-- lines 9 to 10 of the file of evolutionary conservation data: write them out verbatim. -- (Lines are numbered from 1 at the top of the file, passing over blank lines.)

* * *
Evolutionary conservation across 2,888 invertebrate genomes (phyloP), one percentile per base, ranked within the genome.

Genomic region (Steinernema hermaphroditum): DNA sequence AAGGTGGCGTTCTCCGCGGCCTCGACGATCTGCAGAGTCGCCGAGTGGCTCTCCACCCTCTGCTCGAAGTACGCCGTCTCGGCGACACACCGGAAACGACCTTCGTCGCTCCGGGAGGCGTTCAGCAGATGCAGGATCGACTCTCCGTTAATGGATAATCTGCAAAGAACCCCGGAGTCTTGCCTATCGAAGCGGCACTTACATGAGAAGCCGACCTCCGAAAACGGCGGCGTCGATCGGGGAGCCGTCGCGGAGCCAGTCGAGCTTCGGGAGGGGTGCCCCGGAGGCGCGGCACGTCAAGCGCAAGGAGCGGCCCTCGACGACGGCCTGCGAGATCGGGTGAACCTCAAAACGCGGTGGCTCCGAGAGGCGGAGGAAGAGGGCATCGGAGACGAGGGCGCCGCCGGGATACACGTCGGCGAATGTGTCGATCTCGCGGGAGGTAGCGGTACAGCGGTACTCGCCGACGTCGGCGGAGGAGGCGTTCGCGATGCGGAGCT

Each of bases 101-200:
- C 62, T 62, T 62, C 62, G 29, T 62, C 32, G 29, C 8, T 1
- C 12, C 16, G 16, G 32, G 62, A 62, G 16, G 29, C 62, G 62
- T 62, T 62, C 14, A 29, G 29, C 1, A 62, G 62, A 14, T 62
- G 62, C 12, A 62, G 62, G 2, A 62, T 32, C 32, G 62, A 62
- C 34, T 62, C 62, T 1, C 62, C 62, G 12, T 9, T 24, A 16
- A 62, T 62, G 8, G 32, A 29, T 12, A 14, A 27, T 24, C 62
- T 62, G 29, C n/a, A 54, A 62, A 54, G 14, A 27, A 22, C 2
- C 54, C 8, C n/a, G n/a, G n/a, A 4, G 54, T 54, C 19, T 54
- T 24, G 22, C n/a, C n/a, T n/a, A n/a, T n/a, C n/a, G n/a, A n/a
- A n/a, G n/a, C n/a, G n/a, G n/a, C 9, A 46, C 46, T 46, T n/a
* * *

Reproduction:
- A 62, T 62, G 8, G 32, A 29, T 12, A 14, A 27, T 24, C 62
- T 62, G 29, C n/a, A 54, A 62, A 54, G 14, A 27, A 22, C 2